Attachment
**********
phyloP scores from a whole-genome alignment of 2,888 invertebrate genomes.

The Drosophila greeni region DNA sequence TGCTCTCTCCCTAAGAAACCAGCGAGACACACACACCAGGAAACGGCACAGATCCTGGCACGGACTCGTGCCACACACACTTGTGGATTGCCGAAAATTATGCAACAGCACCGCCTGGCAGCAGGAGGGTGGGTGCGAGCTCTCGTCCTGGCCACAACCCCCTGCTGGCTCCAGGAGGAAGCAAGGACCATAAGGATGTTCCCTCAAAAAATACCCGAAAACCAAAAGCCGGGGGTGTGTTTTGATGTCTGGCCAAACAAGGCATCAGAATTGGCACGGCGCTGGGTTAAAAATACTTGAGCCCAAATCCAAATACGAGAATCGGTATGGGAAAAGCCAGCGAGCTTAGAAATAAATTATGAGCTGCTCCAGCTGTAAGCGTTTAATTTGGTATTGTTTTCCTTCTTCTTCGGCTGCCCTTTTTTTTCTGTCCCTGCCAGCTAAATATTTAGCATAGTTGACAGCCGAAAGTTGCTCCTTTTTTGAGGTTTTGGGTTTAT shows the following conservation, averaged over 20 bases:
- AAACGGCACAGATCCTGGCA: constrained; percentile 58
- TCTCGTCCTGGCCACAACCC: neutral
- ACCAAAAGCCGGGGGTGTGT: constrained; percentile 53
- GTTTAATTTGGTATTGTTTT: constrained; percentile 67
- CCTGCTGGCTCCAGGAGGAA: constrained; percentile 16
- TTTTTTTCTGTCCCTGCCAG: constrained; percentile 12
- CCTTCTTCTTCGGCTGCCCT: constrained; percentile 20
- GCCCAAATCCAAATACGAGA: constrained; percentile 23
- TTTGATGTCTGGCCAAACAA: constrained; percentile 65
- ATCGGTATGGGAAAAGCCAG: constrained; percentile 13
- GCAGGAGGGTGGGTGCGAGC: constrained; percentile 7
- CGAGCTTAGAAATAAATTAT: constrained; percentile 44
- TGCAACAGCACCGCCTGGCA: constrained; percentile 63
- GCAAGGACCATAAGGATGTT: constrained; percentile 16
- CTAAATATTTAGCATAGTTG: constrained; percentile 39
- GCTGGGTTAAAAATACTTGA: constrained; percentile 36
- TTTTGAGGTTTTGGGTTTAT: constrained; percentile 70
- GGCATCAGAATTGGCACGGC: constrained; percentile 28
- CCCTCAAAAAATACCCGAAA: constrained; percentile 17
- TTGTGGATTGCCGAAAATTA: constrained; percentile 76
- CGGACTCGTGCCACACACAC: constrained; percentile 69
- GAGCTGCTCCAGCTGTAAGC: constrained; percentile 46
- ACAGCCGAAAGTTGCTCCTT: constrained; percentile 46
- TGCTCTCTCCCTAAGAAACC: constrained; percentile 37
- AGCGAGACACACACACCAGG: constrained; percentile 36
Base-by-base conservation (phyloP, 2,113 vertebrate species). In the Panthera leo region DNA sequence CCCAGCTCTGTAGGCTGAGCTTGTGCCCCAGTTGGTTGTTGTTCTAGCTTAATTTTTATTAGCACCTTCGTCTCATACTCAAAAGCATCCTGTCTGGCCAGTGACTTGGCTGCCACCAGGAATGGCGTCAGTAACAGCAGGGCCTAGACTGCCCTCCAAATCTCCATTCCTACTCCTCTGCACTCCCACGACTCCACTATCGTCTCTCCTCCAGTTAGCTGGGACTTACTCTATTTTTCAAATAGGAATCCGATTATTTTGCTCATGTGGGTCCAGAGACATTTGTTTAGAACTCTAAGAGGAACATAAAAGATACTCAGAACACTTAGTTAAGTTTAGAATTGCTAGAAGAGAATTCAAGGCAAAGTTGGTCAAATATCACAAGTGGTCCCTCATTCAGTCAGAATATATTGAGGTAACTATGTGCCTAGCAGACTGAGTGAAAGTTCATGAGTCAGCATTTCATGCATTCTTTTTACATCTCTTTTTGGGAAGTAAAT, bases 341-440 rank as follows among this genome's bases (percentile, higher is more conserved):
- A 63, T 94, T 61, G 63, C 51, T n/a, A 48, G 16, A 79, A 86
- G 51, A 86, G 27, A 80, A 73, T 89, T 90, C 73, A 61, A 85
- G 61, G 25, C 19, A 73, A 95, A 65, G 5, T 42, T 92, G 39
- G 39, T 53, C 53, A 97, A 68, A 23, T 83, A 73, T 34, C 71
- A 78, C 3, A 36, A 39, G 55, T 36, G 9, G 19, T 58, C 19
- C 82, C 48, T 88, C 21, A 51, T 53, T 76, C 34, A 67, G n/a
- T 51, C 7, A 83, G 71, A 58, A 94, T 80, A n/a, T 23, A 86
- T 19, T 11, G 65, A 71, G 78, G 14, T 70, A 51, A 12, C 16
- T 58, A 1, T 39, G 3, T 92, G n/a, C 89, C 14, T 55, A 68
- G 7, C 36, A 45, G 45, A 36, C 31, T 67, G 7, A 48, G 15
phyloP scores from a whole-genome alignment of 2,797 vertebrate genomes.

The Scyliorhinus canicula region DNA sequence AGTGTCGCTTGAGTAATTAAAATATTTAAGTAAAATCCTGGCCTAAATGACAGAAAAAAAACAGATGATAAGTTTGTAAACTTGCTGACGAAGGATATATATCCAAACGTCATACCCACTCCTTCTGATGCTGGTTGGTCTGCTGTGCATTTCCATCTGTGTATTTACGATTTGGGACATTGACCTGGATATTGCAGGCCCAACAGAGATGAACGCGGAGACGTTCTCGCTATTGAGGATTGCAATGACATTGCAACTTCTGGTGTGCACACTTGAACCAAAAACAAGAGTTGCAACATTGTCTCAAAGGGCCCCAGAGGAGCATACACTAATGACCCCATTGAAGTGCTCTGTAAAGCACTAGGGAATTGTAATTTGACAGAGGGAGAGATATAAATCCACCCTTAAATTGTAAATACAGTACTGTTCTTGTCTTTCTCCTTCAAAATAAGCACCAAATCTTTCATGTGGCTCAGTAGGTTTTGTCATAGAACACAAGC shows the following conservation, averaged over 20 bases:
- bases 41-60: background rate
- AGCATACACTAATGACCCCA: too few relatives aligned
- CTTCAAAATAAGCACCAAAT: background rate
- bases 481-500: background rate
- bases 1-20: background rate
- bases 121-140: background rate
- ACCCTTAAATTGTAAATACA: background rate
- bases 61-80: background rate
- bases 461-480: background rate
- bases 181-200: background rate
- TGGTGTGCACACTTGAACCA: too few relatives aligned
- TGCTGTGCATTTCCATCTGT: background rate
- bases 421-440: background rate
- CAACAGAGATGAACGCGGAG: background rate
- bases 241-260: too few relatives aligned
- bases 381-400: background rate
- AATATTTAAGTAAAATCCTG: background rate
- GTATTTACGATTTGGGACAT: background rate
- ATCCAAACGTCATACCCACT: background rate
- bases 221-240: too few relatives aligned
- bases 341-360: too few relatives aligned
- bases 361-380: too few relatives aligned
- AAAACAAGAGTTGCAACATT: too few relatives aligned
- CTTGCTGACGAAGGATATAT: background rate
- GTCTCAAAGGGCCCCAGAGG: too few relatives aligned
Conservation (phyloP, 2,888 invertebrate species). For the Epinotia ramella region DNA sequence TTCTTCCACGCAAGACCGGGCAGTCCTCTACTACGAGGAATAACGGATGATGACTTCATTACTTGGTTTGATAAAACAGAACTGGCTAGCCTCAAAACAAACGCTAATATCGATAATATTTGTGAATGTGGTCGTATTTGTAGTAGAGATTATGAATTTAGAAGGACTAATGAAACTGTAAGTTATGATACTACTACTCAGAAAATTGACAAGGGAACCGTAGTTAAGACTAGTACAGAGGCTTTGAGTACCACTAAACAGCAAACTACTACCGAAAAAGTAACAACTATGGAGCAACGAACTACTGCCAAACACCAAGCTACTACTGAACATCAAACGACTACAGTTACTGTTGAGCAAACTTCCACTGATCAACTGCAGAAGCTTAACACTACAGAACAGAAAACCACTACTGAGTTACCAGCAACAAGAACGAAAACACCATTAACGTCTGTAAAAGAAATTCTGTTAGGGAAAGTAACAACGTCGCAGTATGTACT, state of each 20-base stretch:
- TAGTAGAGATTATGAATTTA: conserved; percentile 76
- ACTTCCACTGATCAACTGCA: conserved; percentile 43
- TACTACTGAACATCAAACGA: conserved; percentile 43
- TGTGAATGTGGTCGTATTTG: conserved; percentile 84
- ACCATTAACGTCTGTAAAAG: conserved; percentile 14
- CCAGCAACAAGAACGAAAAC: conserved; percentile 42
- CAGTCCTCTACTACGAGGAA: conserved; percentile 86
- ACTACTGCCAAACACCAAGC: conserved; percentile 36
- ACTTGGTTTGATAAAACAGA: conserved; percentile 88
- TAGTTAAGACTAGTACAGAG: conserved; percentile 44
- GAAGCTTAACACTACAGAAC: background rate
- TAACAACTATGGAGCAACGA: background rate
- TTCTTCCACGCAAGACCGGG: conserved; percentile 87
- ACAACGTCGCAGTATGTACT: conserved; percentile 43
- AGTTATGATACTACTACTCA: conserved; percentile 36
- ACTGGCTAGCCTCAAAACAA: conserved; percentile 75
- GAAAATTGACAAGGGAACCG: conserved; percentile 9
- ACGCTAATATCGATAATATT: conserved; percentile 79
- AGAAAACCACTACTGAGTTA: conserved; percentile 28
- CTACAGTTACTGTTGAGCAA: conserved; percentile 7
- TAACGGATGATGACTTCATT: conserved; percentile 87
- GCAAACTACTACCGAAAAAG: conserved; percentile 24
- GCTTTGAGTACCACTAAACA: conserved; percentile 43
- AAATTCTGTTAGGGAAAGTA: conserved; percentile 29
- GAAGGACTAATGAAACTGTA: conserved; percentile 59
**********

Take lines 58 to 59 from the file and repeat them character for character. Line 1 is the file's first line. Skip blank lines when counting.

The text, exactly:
- GTATTTACGATTTGGGACAT: background rate
- ATCCAAACGTCATACCCACT: background rate